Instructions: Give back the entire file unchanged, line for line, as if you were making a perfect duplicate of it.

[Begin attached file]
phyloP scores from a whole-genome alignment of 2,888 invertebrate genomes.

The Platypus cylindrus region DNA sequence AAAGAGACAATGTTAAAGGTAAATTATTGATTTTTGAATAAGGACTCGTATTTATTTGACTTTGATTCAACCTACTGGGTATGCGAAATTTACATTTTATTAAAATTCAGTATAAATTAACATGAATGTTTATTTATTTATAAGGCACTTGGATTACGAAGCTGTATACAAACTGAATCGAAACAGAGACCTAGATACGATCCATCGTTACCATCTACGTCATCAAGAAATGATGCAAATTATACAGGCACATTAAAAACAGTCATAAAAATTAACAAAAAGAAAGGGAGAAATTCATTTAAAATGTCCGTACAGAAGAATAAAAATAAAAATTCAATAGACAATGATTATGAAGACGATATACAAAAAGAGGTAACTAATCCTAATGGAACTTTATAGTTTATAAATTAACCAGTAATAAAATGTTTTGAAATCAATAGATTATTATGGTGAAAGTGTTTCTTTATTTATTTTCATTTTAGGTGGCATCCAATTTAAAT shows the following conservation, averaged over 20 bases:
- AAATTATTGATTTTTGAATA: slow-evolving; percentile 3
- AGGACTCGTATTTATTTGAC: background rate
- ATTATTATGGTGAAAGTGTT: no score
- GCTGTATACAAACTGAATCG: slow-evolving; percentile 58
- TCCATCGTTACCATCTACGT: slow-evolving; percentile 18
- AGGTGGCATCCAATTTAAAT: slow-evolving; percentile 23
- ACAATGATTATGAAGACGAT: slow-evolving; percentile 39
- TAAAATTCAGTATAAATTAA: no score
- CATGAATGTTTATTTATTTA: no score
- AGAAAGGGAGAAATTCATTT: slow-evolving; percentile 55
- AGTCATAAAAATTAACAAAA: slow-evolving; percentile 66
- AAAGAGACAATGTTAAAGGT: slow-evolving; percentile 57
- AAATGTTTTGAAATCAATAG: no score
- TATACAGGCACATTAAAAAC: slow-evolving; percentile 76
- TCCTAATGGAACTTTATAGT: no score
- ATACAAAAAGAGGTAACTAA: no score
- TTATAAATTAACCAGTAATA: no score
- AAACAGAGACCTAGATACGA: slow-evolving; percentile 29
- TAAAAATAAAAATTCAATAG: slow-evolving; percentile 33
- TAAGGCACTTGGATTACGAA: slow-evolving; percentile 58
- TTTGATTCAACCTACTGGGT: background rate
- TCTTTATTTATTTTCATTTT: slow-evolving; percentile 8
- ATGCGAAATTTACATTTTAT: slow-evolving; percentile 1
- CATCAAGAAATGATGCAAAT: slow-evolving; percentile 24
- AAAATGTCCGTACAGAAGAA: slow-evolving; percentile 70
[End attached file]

phyloP scores from a whole-genome alignment of 2,888 invertebrate genomes.

The Platypus cylindrus region DNA sequence AAAGAGACAATGTTAAAGGTAAATTATTGATTTTTGAATAAGGACTCGTATTTATTTGACTTTGATTCAACCTACTGGGTATGCGAAATTTACATTTTATTAAAATTCAGTATAAATTAACATGAATGTTTATTTATTTATAAGGCACTTGGATTACGAAGCTGTATACAAACTGAATCGAAACAGAGACCTAGATACGATCCATCGTTACCATCTACGTCATCAAGAAATGATGCAAATTATACAGGCACATTAAAAACAGTCATAAAAATTAACAAAAAGAAAGGGAGAAATTCATTTAAAATGTCCGTACAGAAGAATAAAAATAAAAATTCAATAGACAATGATTATGAAGACGATATACAAAAAGAGGTAACTAATCCTAATGGAACTTTATAGTTTATAAATTAACCAGTAATAAAATGTTTTGAAATCAATAGATTATTATGGTGAAAGTGTTTCTTTATTTATTTTCATTTTAGGTGGCATCCAATTTAAAT shows the following conservation, averaged over 20 bases:
- AAATTATTGATTTTTGAATA: slow-evolving; percentile 3
- AGGACTCGTATTTATTTGAC: background rate
- ATTATTATGGTGAAAGTGTT: no score
- GCTGTATACAAACTGAATCG: slow-evolving; percentile 58
- TCCATCGTTACCATCTACGT: slow-evolving; percentile 18
- AGGTGGCATCCAATTTAAAT: slow-evolving; percentile 23
- ACAATGATTATGAAGACGAT: slow-evolving; percentile 39
- TAAAATTCAGTATAAATTAA: no score
- CATGAATGTTTATTTATTTA: no score
- AGAAAGGGAGAAATTCATTT: slow-evolving; percentile 55
- AGTCATAAAAATTAACAAAA: slow-evolving; percentile 66
- AAAGAGACAATGTTAAAGGT: slow-evolving; percentile 57
- AAATGTTTTGAAATCAATAG: no score
- TATACAGGCACATTAAAAAC: slow-evolving; percentile 76
- TCCTAATGGAACTTTATAGT: no score
- ATACAAAAAGAGGTAACTAA: no score
- TTATAAATTAACCAGTAATA: no score
- AAACAGAGACCTAGATACGA: slow-evolving; percentile 29
- TAAAAATAAAAATTCAATAG: slow-evolving; percentile 33
- TAAGGCACTTGGATTACGAA: slow-evolving; percentile 58
- TTTGATTCAACCTACTGGGT: background rate
- TCTTTATTTATTTTCATTTT: slow-evolving; percentile 8
- ATGCGAAATTTACATTTTAT: slow-evolving; percentile 1
- CATCAAGAAATGATGCAAAT: slow-evolving; percentile 24
- AAAATGTCCGTACAGAAGAA: slow-evolving; percentile 70